The residual profit split method initially focuses on the company in a

The residual profit split method initially focuses on

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The residual profit split method initially focuses on the company in a controlled transaction which performs the most routine functions, for example toll-manufacturing or (limited risk) distributing services. Routine functions are functions which are low value-added compared to the overall profitability. Such company is generally referred to as 'least-complex entity'. The residual profit split method seeks to set the appropriate arm's length remuneration for such least-complex entity, whereby the remaining profit is allocated to the other company of the controlled transaction. An example: Company A sells widgets through its subsidiary, a limited-risk distributor, in the Turkish market. Assume that an overall profit of 100 is made on the sale. The limited-risk distributor should receive an at arm's length return of 5. Then, the residual profit of 95 would be allocated to Company A, being the complex entity or entrepreneur. In case of an overall loss, the Turkish subsidiary should, in principle, continue to receive the arm's length return of 5.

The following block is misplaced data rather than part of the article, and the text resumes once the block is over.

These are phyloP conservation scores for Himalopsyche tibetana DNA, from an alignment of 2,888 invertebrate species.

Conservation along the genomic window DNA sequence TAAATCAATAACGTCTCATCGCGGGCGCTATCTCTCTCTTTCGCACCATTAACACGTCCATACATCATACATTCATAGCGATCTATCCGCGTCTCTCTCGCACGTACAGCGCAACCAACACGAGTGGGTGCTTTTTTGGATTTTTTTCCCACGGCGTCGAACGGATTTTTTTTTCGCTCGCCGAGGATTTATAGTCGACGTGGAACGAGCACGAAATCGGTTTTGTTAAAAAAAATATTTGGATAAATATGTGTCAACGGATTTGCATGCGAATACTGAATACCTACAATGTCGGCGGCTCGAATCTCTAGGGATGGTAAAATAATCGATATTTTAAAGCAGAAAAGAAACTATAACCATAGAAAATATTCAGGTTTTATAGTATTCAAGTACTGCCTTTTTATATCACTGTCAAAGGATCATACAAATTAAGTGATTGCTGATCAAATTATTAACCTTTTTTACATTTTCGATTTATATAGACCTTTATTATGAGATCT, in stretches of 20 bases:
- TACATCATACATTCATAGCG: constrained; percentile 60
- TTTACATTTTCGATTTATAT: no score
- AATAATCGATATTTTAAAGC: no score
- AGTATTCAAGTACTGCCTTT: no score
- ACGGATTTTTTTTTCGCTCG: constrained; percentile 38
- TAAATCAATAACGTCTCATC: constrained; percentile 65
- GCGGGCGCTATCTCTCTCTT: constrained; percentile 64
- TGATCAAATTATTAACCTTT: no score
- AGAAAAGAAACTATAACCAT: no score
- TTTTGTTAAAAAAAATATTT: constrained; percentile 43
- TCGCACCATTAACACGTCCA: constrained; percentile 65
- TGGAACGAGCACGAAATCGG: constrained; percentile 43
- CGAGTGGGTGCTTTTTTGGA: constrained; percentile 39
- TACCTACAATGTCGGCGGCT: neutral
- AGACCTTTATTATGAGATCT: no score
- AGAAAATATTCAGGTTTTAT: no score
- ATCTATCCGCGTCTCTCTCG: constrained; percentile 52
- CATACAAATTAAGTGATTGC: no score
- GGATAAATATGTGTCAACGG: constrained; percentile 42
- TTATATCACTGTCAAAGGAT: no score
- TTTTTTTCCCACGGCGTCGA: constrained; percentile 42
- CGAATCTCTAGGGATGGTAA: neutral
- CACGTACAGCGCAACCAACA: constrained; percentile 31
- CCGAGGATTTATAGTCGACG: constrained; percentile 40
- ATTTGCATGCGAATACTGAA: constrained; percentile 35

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165 Transactional Net Margin Method (TNMM) TNMM, meanwhile, is a method that focuses on the arm's length operating profit (earnings after all operating expenses, including overhead, but before interest and taxes) earned by one of the entities (the tested party) in the transaction. It stipulates that relative operating profit (relative to sales, costs, or assets to allow comparisons between different companies or transactions) may be a more robust measure of an arm's length result when close comparables, as required for the traditional methods, are not available. For example, two distributors may sell different products that require different sales efforts per unit sold. This may lead to very different gross margins (and hence the resale price method may not be easily applicable). However, the operating margins would not be expected to be materially different since the margins reflects a competitive return only. The margin is measured pre-interest since the level of interest expense is a function of how a company decides to finance its operations and unrelated to the transfer pricing. Although not one of the traditional three methods, the TNMM and its counterpart under the U.S. transfer pricing regulations, the Comparable Profits Methodor CPMis one of the most-widely used transfer pricing methods. See for example, the IRS' annual APA report which publishes details on the transfer pricing methods used in APAs. MULTIPLE CHOICE QUESTIONS
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